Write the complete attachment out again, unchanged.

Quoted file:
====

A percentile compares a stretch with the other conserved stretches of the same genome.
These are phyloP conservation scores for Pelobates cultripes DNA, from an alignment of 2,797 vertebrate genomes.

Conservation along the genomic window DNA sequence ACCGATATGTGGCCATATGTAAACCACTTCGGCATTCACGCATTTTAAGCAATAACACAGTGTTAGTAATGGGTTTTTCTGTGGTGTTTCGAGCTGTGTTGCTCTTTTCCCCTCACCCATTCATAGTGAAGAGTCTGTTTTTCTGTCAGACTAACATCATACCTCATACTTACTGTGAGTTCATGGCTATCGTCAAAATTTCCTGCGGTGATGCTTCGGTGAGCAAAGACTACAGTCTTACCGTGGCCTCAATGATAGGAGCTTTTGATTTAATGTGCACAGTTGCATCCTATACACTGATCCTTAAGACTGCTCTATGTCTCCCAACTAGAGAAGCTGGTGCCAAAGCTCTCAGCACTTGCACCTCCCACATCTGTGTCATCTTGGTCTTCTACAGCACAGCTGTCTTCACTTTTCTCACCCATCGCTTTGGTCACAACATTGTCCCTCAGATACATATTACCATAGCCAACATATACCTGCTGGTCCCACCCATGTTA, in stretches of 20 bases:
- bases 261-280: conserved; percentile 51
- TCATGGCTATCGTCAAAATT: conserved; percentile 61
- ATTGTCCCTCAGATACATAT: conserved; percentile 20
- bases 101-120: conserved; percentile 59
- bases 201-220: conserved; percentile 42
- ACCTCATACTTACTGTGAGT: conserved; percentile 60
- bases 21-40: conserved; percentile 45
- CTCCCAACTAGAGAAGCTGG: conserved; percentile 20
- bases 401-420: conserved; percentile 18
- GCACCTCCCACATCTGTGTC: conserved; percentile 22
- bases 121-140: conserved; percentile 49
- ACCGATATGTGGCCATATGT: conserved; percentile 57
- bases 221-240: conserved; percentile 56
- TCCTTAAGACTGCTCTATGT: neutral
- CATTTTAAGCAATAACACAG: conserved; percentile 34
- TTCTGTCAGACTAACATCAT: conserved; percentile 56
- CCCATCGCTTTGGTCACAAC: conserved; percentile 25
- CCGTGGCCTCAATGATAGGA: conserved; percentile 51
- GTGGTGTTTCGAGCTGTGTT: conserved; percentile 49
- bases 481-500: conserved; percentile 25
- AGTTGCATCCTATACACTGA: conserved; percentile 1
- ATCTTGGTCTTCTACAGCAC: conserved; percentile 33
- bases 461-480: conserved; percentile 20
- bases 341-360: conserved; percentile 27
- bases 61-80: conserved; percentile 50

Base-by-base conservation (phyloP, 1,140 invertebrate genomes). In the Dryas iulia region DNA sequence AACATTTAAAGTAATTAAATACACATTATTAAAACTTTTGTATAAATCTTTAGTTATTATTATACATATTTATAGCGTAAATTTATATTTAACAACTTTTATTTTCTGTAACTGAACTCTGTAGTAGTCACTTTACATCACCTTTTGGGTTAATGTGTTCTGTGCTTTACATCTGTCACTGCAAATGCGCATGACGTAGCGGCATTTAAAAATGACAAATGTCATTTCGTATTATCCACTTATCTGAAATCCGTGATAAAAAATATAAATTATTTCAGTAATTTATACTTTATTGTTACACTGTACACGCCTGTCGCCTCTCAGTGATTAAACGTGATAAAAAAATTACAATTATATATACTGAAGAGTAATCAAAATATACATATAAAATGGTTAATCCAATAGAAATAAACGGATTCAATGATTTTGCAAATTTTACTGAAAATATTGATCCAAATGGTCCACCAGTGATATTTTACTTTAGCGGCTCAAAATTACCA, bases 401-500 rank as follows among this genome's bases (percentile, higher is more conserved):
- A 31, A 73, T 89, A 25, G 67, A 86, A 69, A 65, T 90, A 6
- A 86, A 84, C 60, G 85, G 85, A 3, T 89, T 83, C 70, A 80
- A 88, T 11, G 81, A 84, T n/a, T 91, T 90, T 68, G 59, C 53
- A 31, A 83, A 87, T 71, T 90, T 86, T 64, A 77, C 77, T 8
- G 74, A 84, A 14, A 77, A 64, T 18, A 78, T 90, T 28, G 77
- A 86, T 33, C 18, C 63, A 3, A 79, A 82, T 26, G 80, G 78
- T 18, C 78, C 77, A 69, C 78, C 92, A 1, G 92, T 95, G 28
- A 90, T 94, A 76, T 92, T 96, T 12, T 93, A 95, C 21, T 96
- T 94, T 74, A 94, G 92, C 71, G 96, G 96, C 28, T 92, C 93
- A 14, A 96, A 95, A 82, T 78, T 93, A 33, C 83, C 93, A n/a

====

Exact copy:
A percentile compares a stretch with the other conserved stretches of the same genome.
These are phyloP conservation scores for Pelobates cultripes DNA, from an alignment of 2,797 vertebrate genomes.

Conservation along the genomic window DNA sequence ACCGATATGTGGCCATATGTAAACCACTTCGGCATTCACGCATTTTAAGCAATAACACAGTGTTAGTAATGGGTTTTTCTGTGGTGTTTCGAGCTGTGTTGCTCTTTTCCCCTCACCCATTCATAGTGAAGAGTCTGTTTTTCTGTCAGACTAACATCATACCTCATACTTACTGTGAGTTCATGGCTATCGTCAAAATTTCCTGCGGTGATGCTTCGGTGAGCAAAGACTACAGTCTTACCGTGGCCTCAATGATAGGAGCTTTTGATTTAATGTGCACAGTTGCATCCTATACACTGATCCTTAAGACTGCTCTATGTCTCCCAACTAGAGAAGCTGGTGCCAAAGCTCTCAGCACTTGCACCTCCCACATCTGTGTCATCTTGGTCTTCTACAGCACAGCTGTCTTCACTTTTCTCACCCATCGCTTTGGTCACAACATTGTCCCTCAGATACATATTACCATAGCCAACATATACCTGCTGGTCCCACCCATGTTA, in stretches of 20 bases:
- bases 261-280: conserved; percentile 51
- TCATGGCTATCGTCAAAATT: conserved; percentile 61
- ATTGTCCCTCAGATACATAT: conserved; percentile 20
- bases 101-120: conserved; percentile 59
- bases 201-220: conserved; percentile 42
- ACCTCATACTTACTGTGAGT: conserved; percentile 60
- bases 21-40: conserved; percentile 45
- CTCCCAACTAGAGAAGCTGG: conserved; percentile 20
- bases 401-420: conserved; percentile 18
- GCACCTCCCACATCTGTGTC: conserved; percentile 22
- bases 121-140: conserved; percentile 49
- ACCGATATGTGGCCATATGT: conserved; percentile 57
- bases 221-240: conserved; percentile 56
- TCCTTAAGACTGCTCTATGT: neutral
- CATTTTAAGCAATAACACAG: conserved; percentile 34
- TTCTGTCAGACTAACATCAT: conserved; percentile 56
- CCCATCGCTTTGGTCACAAC: conserved; percentile 25
- CCGTGGCCTCAATGATAGGA: conserved; percentile 51
- GTGGTGTTTCGAGCTGTGTT: conserved; percentile 49
- bases 481-500: conserved; percentile 25
- AGTTGCATCCTATACACTGA: conserved; percentile 1
- ATCTTGGTCTTCTACAGCAC: conserved; percentile 33
- bases 461-480: conserved; percentile 20
- bases 341-360: conserved; percentile 27
- bases 61-80: conserved; percentile 50

Base-by-base conservation (phyloP, 1,140 invertebrate genomes). In the Dryas iulia region DNA sequence AACATTTAAAGTAATTAAATACACATTATTAAAACTTTTGTATAAATCTTTAGTTATTATTATACATATTTATAGCGTAAATTTATATTTAACAACTTTTATTTTCTGTAACTGAACTCTGTAGTAGTCACTTTACATCACCTTTTGGGTTAATGTGTTCTGTGCTTTACATCTGTCACTGCAAATGCGCATGACGTAGCGGCATTTAAAAATGACAAATGTCATTTCGTATTATCCACTTATCTGAAATCCGTGATAAAAAATATAAATTATTTCAGTAATTTATACTTTATTGTTACACTGTACACGCCTGTCGCCTCTCAGTGATTAAACGTGATAAAAAAATTACAATTATATATACTGAAGAGTAATCAAAATATACATATAAAATGGTTAATCCAATAGAAATAAACGGATTCAATGATTTTGCAAATTTTACTGAAAATATTGATCCAAATGGTCCACCAGTGATATTTTACTTTAGCGGCTCAAAATTACCA, bases 401-500 rank as follows among this genome's bases (percentile, higher is more conserved):
- A 31, A 73, T 89, A 25, G 67, A 86, A 69, A 65, T 90, A 6
- A 86, A 84, C 60, G 85, G 85, A 3, T 89, T 83, C 70, A 80
- A 88, T 11, G 81, A 84, T n/a, T 91, T 90, T 68, G 59, C 53
- A 31, A 83, A 87, T 71, T 90, T 86, T 64, A 77, C 77, T 8
- G 74, A 84, A 14, A 77, A 64, T 18, A 78, T 90, T 28, G 77
- A 86, T 33, C 18, C 63, A 3, A 79, A 82, T 26, G 80, G 78
- T 18, C 78, C 77, A 69, C 78, C 92, A 1, G 92, T 95, G 28
- A 90, T 94, A 76, T 92, T 96, T 12, T 93, A 95, C 21, T 96
- T 94, T 74, A 94, G 92, C 71, G 96, G 96, C 28, T 92, C 93
- A 14, A 96, A 95, A 82, T 78, T 93, A 33, C 83, C 93, A n/a